Étapisme, from French étape (step) means step by step. The étapiste approach has been rejected as a way to achieve sovereignty. L'étapisme could consist of holding a referendum on the repatriation of jurisdictions, one by one, until Québec is a fully sovereign State, associated with Canada or not.

Some other problems:

"PQ leader René Lévesque, who led the party from 1968 to 1985, developed the idea of sovereignty-association to reduce the fear that an independent Quebec would face tough economic times."

This is the interpretation that was given by the English-speaking commentators at the time. According to René Lévesque and the sovereignists the reasons follow from logic :

- We were (and still are) moving towards a globalised world, where States open their borders to free movements of persons, goods, capital and ideas (therefore, culture). The construction of the European union was beginning. It was in the air to have these kinds of ideas.

- The case of Danemark and Norway as a good example. Following the independence of Norway, talks began for a political association profitable to both sides.

- Quebec and Ontario's economies were heavily interdependent. This is less true since the free trade agreement with the USA.

Again, this is an encyclopedia. You cannot simply put political opinions and propaganda in here. You need to support your claims with evidence. It would be good for this page to be written by people knowledgeable of History in general, colonial history and the history of Québec.

This page should deal with what Sovereignty-Association is:

1. A political movement that lead to the creation of the PQ.

2. A concept in which sovereignty is understood to be indissociable from international cooperation.

Bashing the separatists should be done in a page dedicated to it.Mathieugp

"Independent statehood" vs. "greater autonomy"[edit]

Just curious about the recent change. Has something shifted in the general separatist position? Is independent statehood not still the goal of the separatist movement? "Greater autonomy" sounds like they want more control over trade positions or whatnot. Switching back, but please feel free to discuss. Edit -- forgot to sign -- -- 17:39, 13 July 2007 (UTC)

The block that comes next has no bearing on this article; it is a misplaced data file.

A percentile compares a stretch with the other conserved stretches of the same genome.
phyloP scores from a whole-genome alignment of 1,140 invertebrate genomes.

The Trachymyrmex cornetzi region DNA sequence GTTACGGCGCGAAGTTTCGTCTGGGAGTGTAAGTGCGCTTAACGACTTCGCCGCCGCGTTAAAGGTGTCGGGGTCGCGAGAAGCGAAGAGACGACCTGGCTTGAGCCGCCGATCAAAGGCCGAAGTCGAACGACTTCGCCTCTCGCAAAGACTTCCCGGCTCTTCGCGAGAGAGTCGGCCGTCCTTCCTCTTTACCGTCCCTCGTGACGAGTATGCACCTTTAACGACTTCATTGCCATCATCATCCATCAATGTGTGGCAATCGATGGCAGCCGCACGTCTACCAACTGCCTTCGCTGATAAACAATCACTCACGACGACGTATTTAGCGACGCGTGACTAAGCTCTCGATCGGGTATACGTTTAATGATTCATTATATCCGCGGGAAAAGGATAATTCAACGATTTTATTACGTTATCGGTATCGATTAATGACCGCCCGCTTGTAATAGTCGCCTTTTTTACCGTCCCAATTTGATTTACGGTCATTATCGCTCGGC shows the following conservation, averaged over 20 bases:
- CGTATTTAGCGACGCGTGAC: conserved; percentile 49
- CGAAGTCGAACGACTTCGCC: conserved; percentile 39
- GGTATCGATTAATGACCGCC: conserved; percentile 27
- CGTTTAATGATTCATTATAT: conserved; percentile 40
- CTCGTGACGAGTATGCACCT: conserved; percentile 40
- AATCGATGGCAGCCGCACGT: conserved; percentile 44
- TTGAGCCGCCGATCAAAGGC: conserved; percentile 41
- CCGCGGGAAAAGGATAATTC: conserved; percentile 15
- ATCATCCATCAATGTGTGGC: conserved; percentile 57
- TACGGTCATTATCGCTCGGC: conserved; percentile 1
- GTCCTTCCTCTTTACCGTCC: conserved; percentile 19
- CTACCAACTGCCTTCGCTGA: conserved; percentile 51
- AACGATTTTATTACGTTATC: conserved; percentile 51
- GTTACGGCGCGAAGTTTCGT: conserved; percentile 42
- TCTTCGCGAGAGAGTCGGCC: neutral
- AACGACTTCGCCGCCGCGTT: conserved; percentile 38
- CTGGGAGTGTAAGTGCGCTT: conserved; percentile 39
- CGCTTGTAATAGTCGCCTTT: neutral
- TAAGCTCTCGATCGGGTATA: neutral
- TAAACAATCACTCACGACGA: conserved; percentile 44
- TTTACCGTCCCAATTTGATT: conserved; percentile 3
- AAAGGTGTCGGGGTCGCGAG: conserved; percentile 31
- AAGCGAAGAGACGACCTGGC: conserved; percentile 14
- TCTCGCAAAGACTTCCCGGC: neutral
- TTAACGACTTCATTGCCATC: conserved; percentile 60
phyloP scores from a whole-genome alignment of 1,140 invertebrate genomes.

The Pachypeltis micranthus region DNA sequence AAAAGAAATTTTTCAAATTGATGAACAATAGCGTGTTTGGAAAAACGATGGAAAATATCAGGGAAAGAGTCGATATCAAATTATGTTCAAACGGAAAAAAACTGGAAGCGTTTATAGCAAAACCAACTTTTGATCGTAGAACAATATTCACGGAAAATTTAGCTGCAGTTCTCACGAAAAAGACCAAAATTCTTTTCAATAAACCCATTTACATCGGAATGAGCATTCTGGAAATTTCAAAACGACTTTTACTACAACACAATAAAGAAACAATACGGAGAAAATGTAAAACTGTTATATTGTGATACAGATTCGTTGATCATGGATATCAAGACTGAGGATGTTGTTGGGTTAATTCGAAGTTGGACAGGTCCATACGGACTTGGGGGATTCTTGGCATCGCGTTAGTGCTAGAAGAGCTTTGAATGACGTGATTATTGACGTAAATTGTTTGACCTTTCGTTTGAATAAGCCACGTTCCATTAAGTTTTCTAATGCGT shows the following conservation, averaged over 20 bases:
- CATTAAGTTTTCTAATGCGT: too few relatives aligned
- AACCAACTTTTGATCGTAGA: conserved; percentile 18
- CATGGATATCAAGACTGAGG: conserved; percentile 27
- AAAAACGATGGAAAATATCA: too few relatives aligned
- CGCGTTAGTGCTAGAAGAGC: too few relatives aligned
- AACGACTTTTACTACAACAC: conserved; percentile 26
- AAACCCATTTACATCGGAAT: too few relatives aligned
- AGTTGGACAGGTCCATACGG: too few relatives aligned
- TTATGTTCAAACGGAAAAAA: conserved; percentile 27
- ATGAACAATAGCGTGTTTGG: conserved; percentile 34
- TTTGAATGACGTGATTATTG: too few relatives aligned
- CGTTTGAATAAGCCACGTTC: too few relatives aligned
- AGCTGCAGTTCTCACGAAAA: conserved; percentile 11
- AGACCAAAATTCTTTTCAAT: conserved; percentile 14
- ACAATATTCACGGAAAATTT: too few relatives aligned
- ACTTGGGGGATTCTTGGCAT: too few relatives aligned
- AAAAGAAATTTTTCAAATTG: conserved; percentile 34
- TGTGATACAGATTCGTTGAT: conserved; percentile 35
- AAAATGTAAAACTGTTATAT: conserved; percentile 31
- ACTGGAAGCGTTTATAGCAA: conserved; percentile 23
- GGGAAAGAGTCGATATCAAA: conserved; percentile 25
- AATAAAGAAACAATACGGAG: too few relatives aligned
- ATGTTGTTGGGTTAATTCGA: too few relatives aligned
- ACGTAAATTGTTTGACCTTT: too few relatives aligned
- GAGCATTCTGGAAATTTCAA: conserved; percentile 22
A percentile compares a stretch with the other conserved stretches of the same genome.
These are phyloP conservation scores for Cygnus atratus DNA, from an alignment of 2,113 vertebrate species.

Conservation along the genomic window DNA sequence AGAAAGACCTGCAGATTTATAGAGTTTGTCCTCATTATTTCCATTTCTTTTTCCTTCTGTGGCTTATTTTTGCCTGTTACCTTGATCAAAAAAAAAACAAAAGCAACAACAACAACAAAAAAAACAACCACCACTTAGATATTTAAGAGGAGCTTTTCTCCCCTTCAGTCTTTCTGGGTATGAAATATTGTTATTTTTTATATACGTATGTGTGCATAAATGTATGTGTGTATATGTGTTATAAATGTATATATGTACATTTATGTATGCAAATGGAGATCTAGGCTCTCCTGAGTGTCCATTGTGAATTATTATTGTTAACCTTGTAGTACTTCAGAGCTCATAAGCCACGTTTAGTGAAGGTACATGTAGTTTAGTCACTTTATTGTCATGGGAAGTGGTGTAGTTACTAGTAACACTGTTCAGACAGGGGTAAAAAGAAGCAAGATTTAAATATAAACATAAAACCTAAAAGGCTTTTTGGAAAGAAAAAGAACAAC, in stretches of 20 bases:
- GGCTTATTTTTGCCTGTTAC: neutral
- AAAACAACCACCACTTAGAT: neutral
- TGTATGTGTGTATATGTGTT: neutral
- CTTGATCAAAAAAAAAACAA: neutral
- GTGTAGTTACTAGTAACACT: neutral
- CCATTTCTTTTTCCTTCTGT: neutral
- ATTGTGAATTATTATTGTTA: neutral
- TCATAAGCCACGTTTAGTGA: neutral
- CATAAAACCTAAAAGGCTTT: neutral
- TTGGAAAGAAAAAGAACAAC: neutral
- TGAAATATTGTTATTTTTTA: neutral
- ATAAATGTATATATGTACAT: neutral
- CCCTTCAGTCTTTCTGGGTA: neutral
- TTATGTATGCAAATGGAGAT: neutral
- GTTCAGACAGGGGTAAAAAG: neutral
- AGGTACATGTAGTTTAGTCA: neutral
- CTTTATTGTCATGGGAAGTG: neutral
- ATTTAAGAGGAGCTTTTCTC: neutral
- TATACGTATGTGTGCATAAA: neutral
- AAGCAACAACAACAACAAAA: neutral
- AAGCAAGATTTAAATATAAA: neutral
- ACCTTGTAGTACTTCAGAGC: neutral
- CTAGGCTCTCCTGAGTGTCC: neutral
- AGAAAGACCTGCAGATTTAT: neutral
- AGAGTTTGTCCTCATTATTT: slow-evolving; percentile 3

What does Quebec want? Only a small minority of sovereigntists want independence, a minority position among a minority position. But most Quebecers will say they want more "autonomy" or leeway under the Canadian federalist system. Which begs the question, what does Quebec need?Toddsschneider 18:44, 13 July 2007 (UTC)

The game is this: The PQ failed to prevent the creation of a party to its left. Québec solidaire, another sovereignist party, is there to try to get the votes of those who want independence for Quebec, sovereignty for our nation, but are day to day more concerned with world-wide environmental issues, fighting poverty, women's rights and human rights in general. So the PQ cannot claim to be the only party to represent this crowd anymore. Meanwhile, the ADQ, whose position is to be "not the PLQ and not the PQ" plays the same game of self-pride, "we can do it, we have the right" as the PQ but says that it will not hold another referendum and wants to try to convince Canada to reform. The result is that with its Conservative-Liberal "lower the taxes, cut down on the bureaucracy" discourse, its nationalist discourse stolen to the PQ, it gets a lot of votes from Quebecers, almost exclusively French speakers of course, who are not politicized at all but are proud Quebecers and have little to no attachment to Canada. They are the average Joe, or I guess the average Jean, those middle class folks all parties try to win with candies.